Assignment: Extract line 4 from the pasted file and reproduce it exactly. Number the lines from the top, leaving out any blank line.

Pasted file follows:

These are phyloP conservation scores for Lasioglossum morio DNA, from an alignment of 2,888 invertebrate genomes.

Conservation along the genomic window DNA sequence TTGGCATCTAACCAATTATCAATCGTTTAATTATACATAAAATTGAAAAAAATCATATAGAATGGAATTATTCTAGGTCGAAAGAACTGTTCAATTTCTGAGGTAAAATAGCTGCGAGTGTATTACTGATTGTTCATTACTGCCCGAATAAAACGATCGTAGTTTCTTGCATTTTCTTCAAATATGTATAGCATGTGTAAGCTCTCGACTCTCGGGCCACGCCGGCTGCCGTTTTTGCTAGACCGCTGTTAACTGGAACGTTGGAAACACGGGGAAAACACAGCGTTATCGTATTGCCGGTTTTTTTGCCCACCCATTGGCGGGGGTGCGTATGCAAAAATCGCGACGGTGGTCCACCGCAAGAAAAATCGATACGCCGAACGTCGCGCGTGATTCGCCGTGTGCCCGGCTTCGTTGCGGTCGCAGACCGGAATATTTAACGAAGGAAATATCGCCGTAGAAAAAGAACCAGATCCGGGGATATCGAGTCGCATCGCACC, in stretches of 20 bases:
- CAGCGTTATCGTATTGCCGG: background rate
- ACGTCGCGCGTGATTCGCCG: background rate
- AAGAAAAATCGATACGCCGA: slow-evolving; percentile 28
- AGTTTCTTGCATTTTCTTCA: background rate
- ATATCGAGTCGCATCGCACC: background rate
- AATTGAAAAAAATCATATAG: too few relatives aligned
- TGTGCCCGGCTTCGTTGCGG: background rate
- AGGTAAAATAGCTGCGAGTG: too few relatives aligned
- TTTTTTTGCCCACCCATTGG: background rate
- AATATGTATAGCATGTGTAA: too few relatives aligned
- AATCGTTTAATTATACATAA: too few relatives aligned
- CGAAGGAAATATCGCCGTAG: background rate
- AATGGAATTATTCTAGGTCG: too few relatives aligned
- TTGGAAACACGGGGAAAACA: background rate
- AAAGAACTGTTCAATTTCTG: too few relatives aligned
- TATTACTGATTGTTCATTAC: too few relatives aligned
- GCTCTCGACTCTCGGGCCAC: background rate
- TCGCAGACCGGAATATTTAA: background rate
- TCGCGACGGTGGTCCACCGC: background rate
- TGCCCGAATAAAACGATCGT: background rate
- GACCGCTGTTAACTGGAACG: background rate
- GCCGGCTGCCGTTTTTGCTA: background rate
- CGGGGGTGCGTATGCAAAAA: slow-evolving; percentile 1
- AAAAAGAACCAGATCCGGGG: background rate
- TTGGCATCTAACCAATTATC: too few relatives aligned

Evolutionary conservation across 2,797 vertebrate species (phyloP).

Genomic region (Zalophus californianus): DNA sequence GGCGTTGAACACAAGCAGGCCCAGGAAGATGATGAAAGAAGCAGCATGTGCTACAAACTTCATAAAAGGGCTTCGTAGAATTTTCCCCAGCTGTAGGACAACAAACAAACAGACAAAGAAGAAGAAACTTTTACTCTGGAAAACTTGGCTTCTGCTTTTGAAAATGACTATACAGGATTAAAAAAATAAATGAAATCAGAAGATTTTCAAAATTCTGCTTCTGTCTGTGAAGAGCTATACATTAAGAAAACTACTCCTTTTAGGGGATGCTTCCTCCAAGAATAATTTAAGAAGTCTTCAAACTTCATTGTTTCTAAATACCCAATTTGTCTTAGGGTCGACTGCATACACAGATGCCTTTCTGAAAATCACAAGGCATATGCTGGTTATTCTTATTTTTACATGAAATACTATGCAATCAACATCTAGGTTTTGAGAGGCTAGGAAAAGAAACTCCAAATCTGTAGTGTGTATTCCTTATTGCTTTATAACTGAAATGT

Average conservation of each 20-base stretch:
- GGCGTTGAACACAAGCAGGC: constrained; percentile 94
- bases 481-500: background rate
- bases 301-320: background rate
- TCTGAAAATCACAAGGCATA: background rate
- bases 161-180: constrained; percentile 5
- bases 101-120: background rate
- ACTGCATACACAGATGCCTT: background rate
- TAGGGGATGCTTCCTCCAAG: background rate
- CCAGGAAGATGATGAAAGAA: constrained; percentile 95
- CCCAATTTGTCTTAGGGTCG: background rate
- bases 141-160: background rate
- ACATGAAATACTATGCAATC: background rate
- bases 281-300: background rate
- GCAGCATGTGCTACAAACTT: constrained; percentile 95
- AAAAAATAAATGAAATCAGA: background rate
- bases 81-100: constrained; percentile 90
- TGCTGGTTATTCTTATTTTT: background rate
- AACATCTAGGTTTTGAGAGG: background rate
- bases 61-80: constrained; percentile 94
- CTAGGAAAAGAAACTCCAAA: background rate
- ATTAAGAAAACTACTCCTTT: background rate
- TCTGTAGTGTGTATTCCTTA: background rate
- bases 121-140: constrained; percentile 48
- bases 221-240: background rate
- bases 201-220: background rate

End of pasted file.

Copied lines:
- ACGTCGCGCGTGATTCGCCG: background rate